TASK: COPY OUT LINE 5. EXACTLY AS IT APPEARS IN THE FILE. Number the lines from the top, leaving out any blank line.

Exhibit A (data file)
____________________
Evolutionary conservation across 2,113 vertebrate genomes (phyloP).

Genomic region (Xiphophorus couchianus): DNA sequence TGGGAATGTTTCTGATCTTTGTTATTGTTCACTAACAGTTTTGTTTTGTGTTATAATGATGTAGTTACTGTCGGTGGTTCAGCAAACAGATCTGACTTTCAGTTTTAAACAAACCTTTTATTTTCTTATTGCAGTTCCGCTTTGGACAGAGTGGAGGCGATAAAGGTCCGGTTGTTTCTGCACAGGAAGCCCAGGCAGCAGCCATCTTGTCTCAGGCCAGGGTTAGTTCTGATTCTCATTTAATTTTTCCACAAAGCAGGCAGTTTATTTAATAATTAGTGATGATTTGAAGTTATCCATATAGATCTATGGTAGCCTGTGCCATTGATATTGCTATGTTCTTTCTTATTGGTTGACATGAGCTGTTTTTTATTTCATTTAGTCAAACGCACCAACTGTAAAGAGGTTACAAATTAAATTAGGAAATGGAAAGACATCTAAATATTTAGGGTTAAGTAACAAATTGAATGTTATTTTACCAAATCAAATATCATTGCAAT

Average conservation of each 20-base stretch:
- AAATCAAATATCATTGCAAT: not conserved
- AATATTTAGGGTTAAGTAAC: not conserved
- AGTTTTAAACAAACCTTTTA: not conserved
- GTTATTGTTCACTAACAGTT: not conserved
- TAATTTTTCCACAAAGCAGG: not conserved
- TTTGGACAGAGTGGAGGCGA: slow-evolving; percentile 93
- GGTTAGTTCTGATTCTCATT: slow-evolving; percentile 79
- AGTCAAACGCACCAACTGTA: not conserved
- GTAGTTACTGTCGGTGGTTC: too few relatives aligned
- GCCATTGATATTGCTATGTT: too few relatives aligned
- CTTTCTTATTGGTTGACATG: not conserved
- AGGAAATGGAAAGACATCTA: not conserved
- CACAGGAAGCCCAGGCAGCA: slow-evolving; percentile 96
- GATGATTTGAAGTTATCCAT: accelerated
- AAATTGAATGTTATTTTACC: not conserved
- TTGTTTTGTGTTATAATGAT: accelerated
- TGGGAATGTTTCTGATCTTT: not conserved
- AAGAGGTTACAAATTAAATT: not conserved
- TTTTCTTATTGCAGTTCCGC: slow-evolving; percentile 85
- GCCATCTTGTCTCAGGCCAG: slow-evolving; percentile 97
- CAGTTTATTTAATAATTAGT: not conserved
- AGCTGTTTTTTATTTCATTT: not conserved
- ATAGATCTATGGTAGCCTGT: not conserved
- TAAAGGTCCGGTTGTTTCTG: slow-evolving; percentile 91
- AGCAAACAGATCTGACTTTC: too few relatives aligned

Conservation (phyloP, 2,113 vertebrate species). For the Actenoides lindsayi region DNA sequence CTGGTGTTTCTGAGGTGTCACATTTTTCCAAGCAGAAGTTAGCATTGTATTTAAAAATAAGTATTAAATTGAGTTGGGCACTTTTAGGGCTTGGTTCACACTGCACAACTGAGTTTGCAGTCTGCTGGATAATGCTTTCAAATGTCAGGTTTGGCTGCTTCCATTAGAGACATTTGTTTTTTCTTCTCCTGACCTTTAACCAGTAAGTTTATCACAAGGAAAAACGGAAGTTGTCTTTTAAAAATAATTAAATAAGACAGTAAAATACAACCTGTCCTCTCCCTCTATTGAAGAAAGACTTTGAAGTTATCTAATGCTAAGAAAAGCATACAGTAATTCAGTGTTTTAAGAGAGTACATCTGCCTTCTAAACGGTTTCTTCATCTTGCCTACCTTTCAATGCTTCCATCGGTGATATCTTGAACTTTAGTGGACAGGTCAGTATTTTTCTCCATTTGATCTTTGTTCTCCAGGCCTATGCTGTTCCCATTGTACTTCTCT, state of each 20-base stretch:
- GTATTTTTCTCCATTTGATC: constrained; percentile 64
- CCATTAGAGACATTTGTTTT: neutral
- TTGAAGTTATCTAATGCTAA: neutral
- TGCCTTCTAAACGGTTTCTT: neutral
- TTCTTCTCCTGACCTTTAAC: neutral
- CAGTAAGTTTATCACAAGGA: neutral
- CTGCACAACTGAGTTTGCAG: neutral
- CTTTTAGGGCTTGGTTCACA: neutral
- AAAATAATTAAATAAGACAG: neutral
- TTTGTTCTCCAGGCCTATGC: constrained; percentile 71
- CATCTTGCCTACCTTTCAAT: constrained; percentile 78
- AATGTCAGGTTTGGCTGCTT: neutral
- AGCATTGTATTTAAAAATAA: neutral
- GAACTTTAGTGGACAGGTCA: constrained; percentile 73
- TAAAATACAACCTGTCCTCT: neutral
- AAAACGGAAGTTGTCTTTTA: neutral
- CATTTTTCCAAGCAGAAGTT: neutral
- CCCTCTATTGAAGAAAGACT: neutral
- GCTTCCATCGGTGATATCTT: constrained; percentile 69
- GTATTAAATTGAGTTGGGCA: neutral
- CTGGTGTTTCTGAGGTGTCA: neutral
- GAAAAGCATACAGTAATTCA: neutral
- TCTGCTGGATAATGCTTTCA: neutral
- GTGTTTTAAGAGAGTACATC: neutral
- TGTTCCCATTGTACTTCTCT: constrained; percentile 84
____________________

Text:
- AATATTTAGGGTTAAGTAAC: not conserved